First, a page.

Today, I saw my two lonely sweet potatoes and thought I will take their dish from a 5 to a 10.  LOL  and I did.  It was really good and I could have done way more damage, but I was trying to eat a small portion and eat more of the grilled veggies.

Honestly, it was hard…really hard.

Along with these tasty chips, I served grilled veggies and an oven-baked side of cipollini onions drizzled with olive oil and balsamic vinegar.

Veggies tossed with olive oil and added to the grill for 10 minutes on medium heat. If you cook with the lid down, they cook a bit faster and the steam from the veggies helps the cooking process.

I peeled the Cipollini onions and placed them into a glass dish.  Set my oven to 350.  Sprinkled salt and pepper on top of the onions.  I then added olive oil and balsamic vinegar and baked for 30 minutes.  These onions are sweet and bite-size.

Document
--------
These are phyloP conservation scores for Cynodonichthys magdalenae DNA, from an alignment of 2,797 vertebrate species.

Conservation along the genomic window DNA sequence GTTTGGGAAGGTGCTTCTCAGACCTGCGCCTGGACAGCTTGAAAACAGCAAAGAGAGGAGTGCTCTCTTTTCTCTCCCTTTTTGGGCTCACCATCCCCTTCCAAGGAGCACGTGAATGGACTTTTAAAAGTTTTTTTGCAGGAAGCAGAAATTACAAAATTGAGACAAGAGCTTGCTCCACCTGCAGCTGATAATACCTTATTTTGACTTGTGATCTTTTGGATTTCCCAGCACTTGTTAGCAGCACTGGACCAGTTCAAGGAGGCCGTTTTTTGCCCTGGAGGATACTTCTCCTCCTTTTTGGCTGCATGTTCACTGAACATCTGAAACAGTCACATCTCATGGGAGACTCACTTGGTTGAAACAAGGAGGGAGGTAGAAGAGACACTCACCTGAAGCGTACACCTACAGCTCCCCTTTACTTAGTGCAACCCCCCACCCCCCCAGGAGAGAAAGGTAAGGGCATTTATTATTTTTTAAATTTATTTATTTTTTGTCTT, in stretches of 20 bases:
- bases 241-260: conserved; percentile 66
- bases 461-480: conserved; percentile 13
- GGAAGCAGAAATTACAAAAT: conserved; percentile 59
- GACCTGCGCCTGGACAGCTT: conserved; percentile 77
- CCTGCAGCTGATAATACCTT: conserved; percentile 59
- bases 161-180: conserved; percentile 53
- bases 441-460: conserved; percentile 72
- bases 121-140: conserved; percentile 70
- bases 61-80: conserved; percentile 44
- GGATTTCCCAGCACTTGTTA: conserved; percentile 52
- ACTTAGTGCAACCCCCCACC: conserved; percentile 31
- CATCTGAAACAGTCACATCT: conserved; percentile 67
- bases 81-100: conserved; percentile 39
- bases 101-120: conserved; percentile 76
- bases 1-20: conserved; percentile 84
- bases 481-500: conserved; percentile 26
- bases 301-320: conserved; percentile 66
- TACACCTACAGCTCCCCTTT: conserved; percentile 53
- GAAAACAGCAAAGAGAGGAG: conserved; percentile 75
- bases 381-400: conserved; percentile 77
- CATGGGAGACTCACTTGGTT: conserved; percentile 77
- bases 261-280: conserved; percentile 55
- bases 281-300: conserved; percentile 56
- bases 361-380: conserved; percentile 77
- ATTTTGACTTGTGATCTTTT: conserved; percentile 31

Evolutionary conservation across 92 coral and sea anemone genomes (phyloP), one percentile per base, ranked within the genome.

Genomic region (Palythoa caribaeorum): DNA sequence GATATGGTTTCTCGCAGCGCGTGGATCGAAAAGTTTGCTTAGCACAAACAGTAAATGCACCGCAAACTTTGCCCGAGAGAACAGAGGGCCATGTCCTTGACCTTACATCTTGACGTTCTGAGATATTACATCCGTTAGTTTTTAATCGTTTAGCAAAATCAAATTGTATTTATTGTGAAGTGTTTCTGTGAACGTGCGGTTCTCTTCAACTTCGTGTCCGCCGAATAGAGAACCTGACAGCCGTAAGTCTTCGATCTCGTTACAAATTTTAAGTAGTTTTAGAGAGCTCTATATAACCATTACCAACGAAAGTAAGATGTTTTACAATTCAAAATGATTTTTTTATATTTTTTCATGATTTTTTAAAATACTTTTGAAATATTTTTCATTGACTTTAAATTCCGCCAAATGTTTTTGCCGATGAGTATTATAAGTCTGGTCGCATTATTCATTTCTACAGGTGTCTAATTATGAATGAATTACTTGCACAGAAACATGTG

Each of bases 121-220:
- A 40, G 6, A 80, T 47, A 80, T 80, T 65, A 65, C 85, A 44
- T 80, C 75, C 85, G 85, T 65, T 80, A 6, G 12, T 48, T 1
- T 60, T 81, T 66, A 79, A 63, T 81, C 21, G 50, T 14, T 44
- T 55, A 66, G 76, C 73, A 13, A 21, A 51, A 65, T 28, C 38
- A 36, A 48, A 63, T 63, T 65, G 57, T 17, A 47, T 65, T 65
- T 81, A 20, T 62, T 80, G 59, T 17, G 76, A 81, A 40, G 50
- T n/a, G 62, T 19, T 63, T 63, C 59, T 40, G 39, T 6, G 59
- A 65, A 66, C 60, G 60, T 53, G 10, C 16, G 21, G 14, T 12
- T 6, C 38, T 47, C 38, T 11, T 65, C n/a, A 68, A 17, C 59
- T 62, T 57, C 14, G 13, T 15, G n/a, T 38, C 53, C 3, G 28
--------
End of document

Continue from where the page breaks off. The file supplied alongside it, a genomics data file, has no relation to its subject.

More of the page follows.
I am pretty sure this sauce and the goodies would work great on a big dish of sweet potato fries.  These could be baked or fried depending on how you like to make them for your family.

Recipe:  Sweet Potato Chips (or fries)

1 large sweet potato ( I usually get enough chips for my family of 5)
Canola or Peanut Oil

I use a mandolin to cut my slices very thin.  A little less than a 1/8th of an inch.  If they are too thin, like you can see through them, then they will burn.  If they get too thick it may be hard to get them crispy.

I heat my oil to 350 degrees.  You can use a thermometer to make sure your temp is right.  Just keep in mind that the pot needs to be large enough to handle the chips boiling and bubbling up.

I don't do a lot at the same time.  Maybe 10 slices.  I use a pair of tongs to constantly push the chips into the oil.  If they sit on top then you only cook one side.

I have some paper towels set out on a cookie tray.  Let the chips cool slightly and sprinkle with salt.